• Care Home
  • Care home


Overall: Good

Spook Hill, North Holmwood, Dorking, Surrey, RH5 4EG (01306) 876567

Provided and run by:
Care UK Community Partnerships Ltd

Latest inspection summary

On this page

Background to this inspection

Updated 13 February 2021

We carried out this inspection under Section 60 of the Health and Social Care Act 2008 as part of our regulatory functions. This inspection was planned to check whether the provider is meeting the legal requirements and regulations associated with the Health and Social Care Act 2008.

As part of CQC’s response to the coronavirus pandemic we are looking at the preparedness of care homes in relation to infection prevention and control. This was a targeted inspection looking at the infection control and prevention measures the provider has in place.

We received information of concern about infection control and prevention measures at this service. This was a targeted inspection looking at the infection control and prevention measures the provider has in place.

This inspection took place on 22 January 2021 and was unannounced.

Overall inspection


Updated 13 February 2021

The inspection took place on 25 September 2018 and was unannounced.

Stanecroft is a care home. People in care homes receive accommodation and nursing or personal care as a single package under one contractual agreement. CQC regulates both the premises and the care provided, and both were looked at during this inspection.

Stanecroft is owned and operated by Care UK Community Partnerships Ltd. It provides accommodation and nursing care for up to 50 older people, who may also be living with dementia. There were 45 people living in the service at the time of our visit. A further two people lived at Stanecroft, but were in hospital on the inspection date. The service is arranged into five individual units. The service also has an onsite day service which is accessed by some of the people who live at Stanecroft, in addition to being open to the wider community.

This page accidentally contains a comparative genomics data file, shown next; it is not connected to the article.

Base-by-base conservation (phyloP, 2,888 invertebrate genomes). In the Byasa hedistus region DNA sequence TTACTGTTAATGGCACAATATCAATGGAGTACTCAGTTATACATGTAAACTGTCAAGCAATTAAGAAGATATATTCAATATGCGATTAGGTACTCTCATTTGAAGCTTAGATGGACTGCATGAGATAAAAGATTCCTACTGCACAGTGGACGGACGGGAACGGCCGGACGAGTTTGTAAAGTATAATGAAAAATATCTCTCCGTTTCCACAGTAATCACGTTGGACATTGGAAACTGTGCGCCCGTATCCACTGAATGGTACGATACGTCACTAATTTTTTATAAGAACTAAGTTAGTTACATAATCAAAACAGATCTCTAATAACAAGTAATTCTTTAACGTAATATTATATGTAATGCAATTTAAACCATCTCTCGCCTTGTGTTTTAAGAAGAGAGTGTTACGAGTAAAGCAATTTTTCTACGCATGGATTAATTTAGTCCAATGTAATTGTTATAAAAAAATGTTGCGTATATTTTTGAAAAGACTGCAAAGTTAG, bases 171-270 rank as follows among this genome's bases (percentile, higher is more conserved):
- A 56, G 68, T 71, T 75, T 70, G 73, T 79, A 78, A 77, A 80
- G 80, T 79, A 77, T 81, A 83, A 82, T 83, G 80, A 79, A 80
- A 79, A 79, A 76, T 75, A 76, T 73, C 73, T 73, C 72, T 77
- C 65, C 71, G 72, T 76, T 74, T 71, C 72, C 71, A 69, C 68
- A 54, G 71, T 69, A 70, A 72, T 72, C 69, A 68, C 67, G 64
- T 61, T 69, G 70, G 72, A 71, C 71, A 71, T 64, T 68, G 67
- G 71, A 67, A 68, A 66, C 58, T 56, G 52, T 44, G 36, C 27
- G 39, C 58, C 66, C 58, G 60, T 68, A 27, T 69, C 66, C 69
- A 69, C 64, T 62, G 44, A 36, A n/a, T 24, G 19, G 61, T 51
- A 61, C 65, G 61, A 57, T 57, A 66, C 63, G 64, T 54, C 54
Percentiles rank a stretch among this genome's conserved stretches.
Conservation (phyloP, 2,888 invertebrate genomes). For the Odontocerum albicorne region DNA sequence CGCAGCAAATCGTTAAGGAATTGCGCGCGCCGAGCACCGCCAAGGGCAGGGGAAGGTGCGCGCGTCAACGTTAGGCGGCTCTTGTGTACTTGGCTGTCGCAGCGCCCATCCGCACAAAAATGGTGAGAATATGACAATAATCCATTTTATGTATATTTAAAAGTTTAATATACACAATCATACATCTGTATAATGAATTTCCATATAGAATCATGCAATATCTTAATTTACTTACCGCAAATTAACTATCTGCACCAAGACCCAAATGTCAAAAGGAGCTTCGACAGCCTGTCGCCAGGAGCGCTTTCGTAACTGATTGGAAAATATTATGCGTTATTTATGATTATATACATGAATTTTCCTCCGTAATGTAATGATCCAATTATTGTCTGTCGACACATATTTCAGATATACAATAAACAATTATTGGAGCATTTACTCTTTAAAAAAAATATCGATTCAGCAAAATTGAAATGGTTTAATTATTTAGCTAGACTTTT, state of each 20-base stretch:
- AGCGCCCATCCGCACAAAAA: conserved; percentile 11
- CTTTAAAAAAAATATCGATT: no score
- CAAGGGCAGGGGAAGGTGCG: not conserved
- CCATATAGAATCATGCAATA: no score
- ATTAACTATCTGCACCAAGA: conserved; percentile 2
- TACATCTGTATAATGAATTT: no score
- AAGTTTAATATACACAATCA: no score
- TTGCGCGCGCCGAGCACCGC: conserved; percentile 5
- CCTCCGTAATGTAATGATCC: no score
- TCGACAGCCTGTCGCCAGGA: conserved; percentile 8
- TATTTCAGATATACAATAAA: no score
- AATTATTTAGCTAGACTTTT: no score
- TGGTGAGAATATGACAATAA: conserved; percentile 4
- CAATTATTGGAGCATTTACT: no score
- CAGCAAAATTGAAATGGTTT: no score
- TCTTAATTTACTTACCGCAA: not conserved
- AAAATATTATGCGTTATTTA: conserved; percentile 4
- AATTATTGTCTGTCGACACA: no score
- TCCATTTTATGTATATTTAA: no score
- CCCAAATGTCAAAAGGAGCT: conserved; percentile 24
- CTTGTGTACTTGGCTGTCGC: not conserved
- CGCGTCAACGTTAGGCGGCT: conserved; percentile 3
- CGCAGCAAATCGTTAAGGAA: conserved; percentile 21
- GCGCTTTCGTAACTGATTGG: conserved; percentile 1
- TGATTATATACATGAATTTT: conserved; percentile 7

The service had a registered manager. A registered manager is a person who has registered with the Care Quality Commission to manage the service. Like registered providers, they are ‘registered persons’. Registered persons have legal responsibility for meeting the requirements in the Health and Social Care Act 2008 and associated Regulations about how the service is run. The registered manager was present during the inspection.

We last carried out a comprehensive inspection of this service on 23 August 2017 when we rated the service as Requires Improvement and made two recommendations about how the service could make improvements to the leadership and training of staff.

At this inspection, we found that the provider had allocated a regional support team to assist the registered manager in moving the service forwards. Through this process, the provider had maintained a strong oversight of the service in addition to mentoring the management support team. This has led to a much more open culture and a greater sense of personalisation across the service. The next step is for these new ways of working to be embedded and for the registered manager to take the service forward in a proactive way.

There were sufficient staff to safely support people. Appropriate checks were undertaken to ensure only suitable staff were employed and new staff completed a programme of induction. All staff accessed mandatory training and specialist training was ongoing.

People were safeguarded from the risk of abuse and staff understood their roles and responsibilities in protecting them from avoidable harm. Staff had a better understanding of people’s capacity and legal rights and took positive steps to gain valid consent.

People’s needs were appropriately assessed and care was planned in a person-centred way. Support was delivered in response to people’s changing needs. Advanced care planning enabled people’s end of life wishes to be known and respected.

People were supported to maintain adequate levels of nutrition and hydration and told us they liked the food provided.

Medicines were managed safely and people received their medicines as prescribed. Staff now worked in partnership to ensure people received holistic personal and health care support.

The service was clean and there were systems in place to appropriately manage infection control. There was an ongoing programme to improve the design and layout of the service to effectively support people living with dementia.

People received support from staff that were kind and compassionate towards them. People were involved in making decisions about their care and staff had a good knowledge of people’s individuality and preferences.

People had greater opportunities to participate in activities of interest and staff engaged with people in a way that was meaningful to them. There were better systems in place to ensure that people were listened to and concerns were addressed in a way that improved the quality of care.